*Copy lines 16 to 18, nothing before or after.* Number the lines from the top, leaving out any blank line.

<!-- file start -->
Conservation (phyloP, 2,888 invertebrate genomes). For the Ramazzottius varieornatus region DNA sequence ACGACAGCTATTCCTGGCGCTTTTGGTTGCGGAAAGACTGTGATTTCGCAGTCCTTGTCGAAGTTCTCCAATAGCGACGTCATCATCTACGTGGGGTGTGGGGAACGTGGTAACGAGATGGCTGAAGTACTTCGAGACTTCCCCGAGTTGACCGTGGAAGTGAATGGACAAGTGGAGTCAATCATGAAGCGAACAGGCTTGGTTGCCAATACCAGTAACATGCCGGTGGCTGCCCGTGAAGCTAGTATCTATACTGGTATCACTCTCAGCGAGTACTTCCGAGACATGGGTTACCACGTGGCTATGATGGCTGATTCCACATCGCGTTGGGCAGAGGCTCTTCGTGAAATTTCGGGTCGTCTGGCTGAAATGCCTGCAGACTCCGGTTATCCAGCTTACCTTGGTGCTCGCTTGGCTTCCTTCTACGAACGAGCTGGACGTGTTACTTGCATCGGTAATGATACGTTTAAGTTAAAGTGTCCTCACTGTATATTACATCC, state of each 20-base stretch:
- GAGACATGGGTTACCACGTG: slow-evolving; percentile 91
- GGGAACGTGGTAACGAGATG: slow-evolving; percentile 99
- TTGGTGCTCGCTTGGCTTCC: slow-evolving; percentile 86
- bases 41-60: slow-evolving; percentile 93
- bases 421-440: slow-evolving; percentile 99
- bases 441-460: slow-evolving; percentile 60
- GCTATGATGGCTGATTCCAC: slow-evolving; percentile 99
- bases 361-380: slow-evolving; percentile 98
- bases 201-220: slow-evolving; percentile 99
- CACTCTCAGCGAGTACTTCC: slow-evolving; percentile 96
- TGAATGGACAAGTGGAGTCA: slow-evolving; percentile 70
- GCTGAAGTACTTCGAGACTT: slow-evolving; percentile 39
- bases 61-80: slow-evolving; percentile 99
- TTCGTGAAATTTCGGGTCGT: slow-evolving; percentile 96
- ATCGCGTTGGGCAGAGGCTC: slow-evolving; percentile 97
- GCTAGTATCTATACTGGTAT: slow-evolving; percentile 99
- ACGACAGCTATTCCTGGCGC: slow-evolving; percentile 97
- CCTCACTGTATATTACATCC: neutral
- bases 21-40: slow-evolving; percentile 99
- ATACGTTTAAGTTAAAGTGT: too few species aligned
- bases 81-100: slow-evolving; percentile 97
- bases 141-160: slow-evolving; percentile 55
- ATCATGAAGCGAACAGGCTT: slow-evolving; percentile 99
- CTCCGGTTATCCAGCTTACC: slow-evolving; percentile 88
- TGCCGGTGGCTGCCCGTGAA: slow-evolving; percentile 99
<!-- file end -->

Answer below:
- ATCGCGTTGGGCAGAGGCTC: slow-evolving; percentile 97
- GCTAGTATCTATACTGGTAT: slow-evolving; percentile 99
- ACGACAGCTATTCCTGGCGC: slow-evolving; percentile 97